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Rosemary Squire and Howard Panter: The global reach of their new theatre ambitions

The owners of Trafalgar Entertainment discuss their plans for the coming year as lockdown begins to ease

Rosemary Squire and Howard Panter

If you spent the last year following the endeavours of Dame Rosemary Squire and Sir Howard Panter, you'd hardly be able to spot the point at which the pandemic affected their plans – with shows touring worldwide, new acquisitions and venue transformations, the pair, formerly owners of ATG and now heads of Trafalgar Entertainment (founded in 2017), have been relentless in visions across the globe.

Sitting down to talk earlier this year, it's clear that a central part of the pair's ambitions for Trafalgar Entertainment is the opening of their first Australian venue – Theatre Royal Sydney. Squire explains: "One of the reasons we wanted a foothold in Australia is that it's a great place to create work and then go out into South East Asia. Australia really punches above its weight and radiating out from there into the Asia-Pacific market feels like a strong move."

It's also all about timing, as Panter adds: "What will be apparent when we announce our first season at Theatre Royal Sydney (set to be unveiled soon) is that we've been able to attract the kind of creatives, director and actors, that you'd expect to see on Broadway or in the West End in 2021. We've been able to say to producers and freelancers: 'we can't put a date on Broadway, but we can put a date on Australia'. No one else can say that with certainty."

The pair are also setting their sights on presenting work in India: Squire reveals that the Trafalgar Entertainment productions of The King and I and Anything Goes will both be staged in Mumbai. Panter lays out the thinking: "India has got wonderful theatres there that haven't had a single Western show. The country's most used language is English, not Hindi, which is also a huge advantage". There's a real opportunity for Trafalgar to really make a mark, he emphasises: "It's the largest democracy in the world – and we've never done any theatre there!"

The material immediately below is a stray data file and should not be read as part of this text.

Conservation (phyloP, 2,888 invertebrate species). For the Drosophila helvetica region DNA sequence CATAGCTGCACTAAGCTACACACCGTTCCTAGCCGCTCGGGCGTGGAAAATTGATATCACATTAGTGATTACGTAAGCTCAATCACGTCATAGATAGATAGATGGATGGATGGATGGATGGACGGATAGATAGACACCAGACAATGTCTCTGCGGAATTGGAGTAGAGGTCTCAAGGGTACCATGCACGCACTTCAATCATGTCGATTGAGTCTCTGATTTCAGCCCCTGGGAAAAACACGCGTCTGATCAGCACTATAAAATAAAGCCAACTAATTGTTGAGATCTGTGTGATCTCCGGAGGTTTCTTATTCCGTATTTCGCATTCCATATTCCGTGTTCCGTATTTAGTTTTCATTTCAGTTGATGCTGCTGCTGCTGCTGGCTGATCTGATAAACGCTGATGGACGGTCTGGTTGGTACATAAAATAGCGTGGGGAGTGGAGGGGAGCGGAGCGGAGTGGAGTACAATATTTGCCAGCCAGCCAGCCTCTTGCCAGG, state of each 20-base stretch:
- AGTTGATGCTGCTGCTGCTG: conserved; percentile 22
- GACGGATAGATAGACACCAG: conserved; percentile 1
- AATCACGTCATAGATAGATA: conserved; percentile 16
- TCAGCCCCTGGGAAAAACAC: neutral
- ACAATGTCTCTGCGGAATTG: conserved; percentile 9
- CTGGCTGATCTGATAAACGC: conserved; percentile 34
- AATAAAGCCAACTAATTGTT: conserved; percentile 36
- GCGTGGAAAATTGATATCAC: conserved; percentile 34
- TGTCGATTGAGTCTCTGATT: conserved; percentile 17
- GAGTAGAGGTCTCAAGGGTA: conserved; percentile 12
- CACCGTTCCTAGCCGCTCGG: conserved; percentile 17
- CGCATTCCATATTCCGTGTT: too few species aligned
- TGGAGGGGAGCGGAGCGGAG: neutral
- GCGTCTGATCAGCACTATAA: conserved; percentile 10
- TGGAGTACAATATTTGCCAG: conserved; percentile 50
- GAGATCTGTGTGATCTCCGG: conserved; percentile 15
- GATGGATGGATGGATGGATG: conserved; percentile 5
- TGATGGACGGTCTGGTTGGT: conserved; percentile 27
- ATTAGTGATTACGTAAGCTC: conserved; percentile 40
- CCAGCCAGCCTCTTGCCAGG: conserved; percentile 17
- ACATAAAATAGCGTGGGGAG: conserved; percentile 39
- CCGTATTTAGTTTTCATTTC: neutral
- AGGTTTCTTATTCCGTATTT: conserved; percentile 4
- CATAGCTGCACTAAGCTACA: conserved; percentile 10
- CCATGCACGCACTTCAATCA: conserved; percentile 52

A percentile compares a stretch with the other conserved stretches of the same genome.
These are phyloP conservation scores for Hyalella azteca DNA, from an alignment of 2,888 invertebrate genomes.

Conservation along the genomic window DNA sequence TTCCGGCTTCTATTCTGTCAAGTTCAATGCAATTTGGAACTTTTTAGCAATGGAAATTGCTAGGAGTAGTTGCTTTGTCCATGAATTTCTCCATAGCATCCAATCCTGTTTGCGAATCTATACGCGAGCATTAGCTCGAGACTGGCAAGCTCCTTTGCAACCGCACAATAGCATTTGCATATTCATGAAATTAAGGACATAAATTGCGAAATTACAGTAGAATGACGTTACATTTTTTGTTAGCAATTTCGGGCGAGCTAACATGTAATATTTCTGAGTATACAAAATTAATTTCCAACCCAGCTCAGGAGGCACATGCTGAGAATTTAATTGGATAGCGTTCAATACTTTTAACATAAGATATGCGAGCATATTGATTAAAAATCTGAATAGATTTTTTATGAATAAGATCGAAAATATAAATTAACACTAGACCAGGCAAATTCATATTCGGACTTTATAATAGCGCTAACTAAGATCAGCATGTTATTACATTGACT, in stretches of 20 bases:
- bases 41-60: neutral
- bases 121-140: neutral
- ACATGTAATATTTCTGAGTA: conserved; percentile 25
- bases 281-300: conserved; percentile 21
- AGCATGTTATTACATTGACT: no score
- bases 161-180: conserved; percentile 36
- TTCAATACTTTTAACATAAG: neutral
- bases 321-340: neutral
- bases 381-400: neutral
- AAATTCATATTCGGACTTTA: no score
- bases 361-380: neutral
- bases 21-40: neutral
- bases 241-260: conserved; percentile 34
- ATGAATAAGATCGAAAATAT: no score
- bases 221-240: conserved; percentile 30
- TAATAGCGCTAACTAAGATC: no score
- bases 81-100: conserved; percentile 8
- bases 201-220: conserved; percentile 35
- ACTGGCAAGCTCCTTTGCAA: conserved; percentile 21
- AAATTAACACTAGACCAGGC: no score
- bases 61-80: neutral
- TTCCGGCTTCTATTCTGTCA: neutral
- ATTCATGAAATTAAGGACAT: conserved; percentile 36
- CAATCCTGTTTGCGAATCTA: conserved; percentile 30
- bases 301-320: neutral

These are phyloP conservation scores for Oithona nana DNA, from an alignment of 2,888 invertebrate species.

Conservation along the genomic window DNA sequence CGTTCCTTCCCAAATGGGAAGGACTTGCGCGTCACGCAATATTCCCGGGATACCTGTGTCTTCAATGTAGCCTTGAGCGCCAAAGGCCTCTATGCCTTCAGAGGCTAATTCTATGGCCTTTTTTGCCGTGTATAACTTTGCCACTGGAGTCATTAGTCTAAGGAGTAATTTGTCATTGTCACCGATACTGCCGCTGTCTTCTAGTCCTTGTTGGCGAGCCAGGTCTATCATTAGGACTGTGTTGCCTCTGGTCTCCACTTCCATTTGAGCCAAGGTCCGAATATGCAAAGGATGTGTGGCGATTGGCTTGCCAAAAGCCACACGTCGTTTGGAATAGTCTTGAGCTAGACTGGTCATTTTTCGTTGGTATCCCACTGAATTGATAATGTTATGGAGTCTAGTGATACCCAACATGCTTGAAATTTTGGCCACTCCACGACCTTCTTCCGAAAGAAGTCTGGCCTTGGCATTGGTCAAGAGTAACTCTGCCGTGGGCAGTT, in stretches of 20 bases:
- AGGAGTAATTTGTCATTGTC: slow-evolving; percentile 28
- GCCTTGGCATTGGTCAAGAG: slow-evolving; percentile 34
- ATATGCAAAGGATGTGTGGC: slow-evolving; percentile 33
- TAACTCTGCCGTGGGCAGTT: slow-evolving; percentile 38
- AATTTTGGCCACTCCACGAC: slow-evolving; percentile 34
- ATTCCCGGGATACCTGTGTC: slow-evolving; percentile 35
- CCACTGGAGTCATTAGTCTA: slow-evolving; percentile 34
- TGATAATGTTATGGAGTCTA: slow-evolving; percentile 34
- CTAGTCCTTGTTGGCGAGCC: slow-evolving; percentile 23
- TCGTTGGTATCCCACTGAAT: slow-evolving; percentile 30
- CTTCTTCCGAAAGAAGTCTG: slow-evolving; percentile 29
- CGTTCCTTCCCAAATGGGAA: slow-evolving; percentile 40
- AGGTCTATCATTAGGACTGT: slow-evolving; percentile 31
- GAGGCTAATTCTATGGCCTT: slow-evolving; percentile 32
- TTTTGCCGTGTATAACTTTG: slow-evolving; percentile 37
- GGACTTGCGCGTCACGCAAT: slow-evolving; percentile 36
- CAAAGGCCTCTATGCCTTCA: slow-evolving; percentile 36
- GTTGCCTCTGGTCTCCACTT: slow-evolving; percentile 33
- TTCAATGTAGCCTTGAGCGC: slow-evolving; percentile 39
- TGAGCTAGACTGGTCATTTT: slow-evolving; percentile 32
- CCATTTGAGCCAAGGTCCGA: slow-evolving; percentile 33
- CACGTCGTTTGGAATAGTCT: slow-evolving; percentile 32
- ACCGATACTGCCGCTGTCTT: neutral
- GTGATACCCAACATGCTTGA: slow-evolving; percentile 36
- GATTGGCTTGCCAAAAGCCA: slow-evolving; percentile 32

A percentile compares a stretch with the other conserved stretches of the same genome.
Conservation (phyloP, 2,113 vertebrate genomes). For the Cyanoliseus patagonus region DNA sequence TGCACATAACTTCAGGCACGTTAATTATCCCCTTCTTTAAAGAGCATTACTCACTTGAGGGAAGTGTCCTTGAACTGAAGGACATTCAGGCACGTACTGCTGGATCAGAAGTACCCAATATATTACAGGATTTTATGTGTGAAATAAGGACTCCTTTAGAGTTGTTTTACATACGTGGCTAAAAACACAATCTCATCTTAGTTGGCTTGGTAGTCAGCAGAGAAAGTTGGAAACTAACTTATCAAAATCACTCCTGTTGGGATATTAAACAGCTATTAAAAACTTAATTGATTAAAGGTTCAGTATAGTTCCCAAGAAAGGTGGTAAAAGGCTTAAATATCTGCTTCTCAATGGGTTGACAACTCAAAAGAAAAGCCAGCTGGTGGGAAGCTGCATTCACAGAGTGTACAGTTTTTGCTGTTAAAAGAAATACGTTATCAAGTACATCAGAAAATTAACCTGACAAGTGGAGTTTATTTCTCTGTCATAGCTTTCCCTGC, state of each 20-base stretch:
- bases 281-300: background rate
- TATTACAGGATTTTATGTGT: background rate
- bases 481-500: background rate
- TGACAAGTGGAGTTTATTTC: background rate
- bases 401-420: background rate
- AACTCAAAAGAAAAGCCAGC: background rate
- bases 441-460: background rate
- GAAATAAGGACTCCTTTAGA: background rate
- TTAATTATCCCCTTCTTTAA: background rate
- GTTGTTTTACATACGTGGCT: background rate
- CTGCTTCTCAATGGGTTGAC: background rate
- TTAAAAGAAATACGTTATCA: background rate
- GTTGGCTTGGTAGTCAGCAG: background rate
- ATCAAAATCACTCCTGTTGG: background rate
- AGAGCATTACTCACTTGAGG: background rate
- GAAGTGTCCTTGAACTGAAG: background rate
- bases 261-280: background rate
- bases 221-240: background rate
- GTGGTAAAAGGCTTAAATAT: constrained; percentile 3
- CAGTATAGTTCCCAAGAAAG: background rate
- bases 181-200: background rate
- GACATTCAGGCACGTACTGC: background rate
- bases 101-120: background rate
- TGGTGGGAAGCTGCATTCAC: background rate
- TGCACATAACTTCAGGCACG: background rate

It's all about creating what he describes as a "global distribution network. It's been adhoc over the years."

Kelli O'Hara (Anna) and Ken Watanabe (The King) during the curtain call for The King and I
© Dan Wooller for WhatsOnStage

A bit closer to home, the pair also have two cockle-warming musicals heading for the stage in the summer – Jersey Boys makes its West End return, while Anything Goes will sail onto the Barbican stage. According to Squire, it's all about returning to that shared experience: "I've watched more TV in the last year than in my entire life before, and I just can't wait to be there and feel the shared love, the in-take of breath and the pathos – which you can only get with a live audience."

Fans of Jersey Boys will also have something new to look forward to when the production reopens the revamped Trafalgar Theatre, Panter teases: "It was always planned that alongside our American partners we'd create a bespoke version of Jersey Boys which would work in that space – so that audiences can feel right up close."

What's also interesting, according to the pair, is that pent up demand has translated into big sales – not only in terms of number of seats sold, but also in terms of the customers wanting the best seats in the house. As the pair put it: "People who want to see theatre want to be close to it – the front seats are really outselling the middle at the moment. That's a change we've not seen before."

They don't stop there – the pair's most recent decision to acquire HQ Theatres – a chain of 11 regional venues including Churchill Theatre in Bromley and the Orchard Theatre in Dartford – is another major statement of intent that bodes particularly well for the theatre community.

It ties into Panter and Squire's firm belief that our theatre eco-system is a wide, interwoven network which is far from shackled to the capital.

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